Google has been under fire from various government agencies around the world lately who are investigating antitrust and other lawsuits against the company. Now Google is said to be considering whether to settle with U.S. authorities over how it has handled its mobile patents.

Along with Google’s acquisition of Motorola Mobility in May came a truckload of lawsuits.  Some were Motorola suing companies for allegedly infringing on its patents, others were companies suing Motorola Mobility for refusing to license its patents. Ever since, authorities have been debating whether many of Motorola’s patents are essential to certain technologies, which would require these patents to be licensed, whether Motorola Mobility wants to license them or not.

These types of patents are referred to as FRAND, which stands for “free, reasonable and non-discriminatory.” These patents are generally required to be licensed to ensure interoperability between devices from different manufacturers. FTC lawyers have threatened to bring a case against Google for using Motorola’s patents as a weapon against competitors.

This is not the only instance in which Google is being accused of using its technologies against competitors. Businesses like Yelp have often opined that Google unfairly promotes its own services over those of competitors in search listings. Meanwhile, Google contends that its search results should be treated as opinion and protected by free-speech rights as such. Some have suggested that Google label its own products clearly in search results to resolve this matter.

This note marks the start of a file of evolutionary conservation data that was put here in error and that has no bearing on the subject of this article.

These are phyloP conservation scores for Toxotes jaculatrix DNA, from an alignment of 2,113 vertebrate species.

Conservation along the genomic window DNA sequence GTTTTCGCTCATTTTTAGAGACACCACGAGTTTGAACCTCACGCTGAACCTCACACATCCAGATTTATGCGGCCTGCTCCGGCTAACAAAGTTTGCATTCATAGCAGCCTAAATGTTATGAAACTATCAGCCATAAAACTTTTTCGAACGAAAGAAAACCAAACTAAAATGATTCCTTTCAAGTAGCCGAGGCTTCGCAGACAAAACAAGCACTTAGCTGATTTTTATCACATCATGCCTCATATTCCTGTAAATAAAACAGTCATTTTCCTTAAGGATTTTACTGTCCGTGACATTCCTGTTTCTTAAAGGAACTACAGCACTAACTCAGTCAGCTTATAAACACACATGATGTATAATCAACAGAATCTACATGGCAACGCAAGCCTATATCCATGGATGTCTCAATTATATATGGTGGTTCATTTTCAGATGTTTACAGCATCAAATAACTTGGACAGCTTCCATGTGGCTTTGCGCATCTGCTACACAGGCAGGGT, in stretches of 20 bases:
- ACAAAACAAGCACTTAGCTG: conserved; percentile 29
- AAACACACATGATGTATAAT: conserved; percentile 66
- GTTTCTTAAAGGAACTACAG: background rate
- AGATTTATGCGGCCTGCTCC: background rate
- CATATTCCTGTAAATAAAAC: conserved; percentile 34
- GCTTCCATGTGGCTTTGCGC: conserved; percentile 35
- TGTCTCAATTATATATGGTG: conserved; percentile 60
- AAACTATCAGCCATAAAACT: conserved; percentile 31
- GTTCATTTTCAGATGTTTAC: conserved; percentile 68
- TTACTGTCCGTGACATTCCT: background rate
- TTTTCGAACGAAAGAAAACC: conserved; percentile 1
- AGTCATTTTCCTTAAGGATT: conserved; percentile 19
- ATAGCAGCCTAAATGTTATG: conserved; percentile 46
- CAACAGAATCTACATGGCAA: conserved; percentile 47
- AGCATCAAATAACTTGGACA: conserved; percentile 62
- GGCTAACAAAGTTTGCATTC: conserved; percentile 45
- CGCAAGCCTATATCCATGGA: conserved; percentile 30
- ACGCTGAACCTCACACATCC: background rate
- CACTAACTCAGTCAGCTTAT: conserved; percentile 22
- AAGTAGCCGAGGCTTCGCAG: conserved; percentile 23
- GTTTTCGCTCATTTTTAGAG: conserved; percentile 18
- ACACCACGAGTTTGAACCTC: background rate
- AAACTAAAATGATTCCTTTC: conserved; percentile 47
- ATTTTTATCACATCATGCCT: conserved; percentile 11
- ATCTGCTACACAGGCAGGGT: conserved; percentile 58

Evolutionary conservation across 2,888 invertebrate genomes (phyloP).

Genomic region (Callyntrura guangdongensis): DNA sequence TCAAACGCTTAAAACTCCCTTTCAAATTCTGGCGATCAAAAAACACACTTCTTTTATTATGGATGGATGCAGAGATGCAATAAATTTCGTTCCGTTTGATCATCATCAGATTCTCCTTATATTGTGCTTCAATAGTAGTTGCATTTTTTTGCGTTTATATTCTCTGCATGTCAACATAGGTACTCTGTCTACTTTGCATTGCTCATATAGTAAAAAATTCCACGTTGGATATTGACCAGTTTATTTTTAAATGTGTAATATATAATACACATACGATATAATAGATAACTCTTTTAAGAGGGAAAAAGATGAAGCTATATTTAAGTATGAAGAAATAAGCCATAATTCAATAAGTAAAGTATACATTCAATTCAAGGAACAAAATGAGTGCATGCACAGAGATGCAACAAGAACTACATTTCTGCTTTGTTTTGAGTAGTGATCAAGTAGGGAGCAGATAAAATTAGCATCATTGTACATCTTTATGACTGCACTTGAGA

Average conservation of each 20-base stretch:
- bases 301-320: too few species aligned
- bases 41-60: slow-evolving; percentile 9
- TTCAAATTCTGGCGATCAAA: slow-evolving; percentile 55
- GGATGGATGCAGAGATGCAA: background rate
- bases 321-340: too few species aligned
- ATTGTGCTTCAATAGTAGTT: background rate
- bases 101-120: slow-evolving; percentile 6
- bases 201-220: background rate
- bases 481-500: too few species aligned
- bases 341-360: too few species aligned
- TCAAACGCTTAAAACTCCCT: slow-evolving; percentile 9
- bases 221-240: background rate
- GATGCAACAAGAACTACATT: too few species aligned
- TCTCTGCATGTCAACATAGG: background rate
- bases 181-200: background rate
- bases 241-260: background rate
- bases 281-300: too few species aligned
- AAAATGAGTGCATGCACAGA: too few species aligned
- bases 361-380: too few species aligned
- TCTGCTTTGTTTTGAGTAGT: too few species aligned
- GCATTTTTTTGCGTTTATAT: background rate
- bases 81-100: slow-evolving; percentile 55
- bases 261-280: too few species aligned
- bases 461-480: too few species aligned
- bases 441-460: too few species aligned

FTC lawyers have cited certain instances where Motorola might have abused its position as a holder of FRAND patents. In response, Google has been quick to claim that competitors like Apple have acted the same way, suing competitors rather than properly licensing patents.

With the FTC continuing to pursue an antitrust lawsuit against Google, it may be better for them to settle now and pay up, rather than enter a drawn out legal battle. On the flip side of the coin, this could set precedent, causing governments worldwide to begin pursuing litigation against Google as well.

Do you think that Google has violated antitrust law? Do you think that Motorola Mobility is wrong to deny access to some of its patents? Or does the FTC just have it out for Google?